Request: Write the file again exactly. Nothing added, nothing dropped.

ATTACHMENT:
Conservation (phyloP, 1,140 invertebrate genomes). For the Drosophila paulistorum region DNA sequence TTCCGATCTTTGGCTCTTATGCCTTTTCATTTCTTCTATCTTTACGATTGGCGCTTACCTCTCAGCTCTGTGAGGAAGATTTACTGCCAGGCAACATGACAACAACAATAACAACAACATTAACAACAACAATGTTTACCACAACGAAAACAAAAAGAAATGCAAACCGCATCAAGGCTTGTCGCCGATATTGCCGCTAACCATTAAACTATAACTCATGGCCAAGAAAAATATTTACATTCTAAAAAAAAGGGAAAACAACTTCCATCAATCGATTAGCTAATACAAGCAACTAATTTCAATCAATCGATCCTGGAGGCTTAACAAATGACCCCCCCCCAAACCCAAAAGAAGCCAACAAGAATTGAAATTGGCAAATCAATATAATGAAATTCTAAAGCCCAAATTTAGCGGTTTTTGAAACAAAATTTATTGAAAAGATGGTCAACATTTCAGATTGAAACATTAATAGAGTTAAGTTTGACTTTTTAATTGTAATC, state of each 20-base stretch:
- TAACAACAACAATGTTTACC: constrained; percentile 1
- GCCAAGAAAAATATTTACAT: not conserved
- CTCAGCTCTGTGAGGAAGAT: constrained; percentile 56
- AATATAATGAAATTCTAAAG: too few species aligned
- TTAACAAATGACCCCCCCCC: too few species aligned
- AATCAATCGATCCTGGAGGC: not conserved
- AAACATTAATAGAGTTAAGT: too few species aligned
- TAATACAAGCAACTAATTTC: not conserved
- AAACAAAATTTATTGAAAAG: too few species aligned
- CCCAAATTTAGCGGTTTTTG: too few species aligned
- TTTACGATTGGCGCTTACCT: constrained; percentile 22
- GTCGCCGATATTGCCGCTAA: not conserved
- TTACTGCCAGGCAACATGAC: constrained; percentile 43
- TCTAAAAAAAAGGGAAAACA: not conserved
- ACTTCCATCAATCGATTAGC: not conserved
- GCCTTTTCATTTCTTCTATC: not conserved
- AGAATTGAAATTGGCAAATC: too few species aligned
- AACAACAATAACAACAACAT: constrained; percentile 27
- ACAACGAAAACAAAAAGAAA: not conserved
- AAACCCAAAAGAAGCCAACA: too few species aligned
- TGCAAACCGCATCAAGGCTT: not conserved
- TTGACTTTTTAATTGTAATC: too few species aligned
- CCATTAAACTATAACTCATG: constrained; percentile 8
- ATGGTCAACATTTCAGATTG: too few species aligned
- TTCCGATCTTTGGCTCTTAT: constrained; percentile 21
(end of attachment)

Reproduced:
Conservation (phyloP, 1,140 invertebrate genomes). For the Drosophila paulistorum region DNA sequence TTCCGATCTTTGGCTCTTATGCCTTTTCATTTCTTCTATCTTTACGATTGGCGCTTACCTCTCAGCTCTGTGAGGAAGATTTACTGCCAGGCAACATGACAACAACAATAACAACAACATTAACAACAACAATGTTTACCACAACGAAAACAAAAAGAAATGCAAACCGCATCAAGGCTTGTCGCCGATATTGCCGCTAACCATTAAACTATAACTCATGGCCAAGAAAAATATTTACATTCTAAAAAAAAGGGAAAACAACTTCCATCAATCGATTAGCTAATACAAGCAACTAATTTCAATCAATCGATCCTGGAGGCTTAACAAATGACCCCCCCCCAAACCCAAAAGAAGCCAACAAGAATTGAAATTGGCAAATCAATATAATGAAATTCTAAAGCCCAAATTTAGCGGTTTTTGAAACAAAATTTATTGAAAAGATGGTCAACATTTCAGATTGAAACATTAATAGAGTTAAGTTTGACTTTTTAATTGTAATC, state of each 20-base stretch:
- TAACAACAACAATGTTTACC: constrained; percentile 1
- GCCAAGAAAAATATTTACAT: not conserved
- CTCAGCTCTGTGAGGAAGAT: constrained; percentile 56
- AATATAATGAAATTCTAAAG: too few species aligned
- TTAACAAATGACCCCCCCCC: too few species aligned
- AATCAATCGATCCTGGAGGC: not conserved
- AAACATTAATAGAGTTAAGT: too few species aligned
- TAATACAAGCAACTAATTTC: not conserved
- AAACAAAATTTATTGAAAAG: too few species aligned
- CCCAAATTTAGCGGTTTTTG: too few species aligned
- TTTACGATTGGCGCTTACCT: constrained; percentile 22
- GTCGCCGATATTGCCGCTAA: not conserved
- TTACTGCCAGGCAACATGAC: constrained; percentile 43
- TCTAAAAAAAAGGGAAAACA: not conserved
- ACTTCCATCAATCGATTAGC: not conserved
- GCCTTTTCATTTCTTCTATC: not conserved
- AGAATTGAAATTGGCAAATC: too few species aligned
- AACAACAATAACAACAACAT: constrained; percentile 27
- ACAACGAAAACAAAAAGAAA: not conserved
- AAACCCAAAAGAAGCCAACA: too few species aligned
- TGCAAACCGCATCAAGGCTT: not conserved
- TTGACTTTTTAATTGTAATC: too few species aligned
- CCATTAAACTATAACTCATG: constrained; percentile 8
- ATGGTCAACATTTCAGATTG: too few species aligned
- TTCCGATCTTTGGCTCTTAT: constrained; percentile 21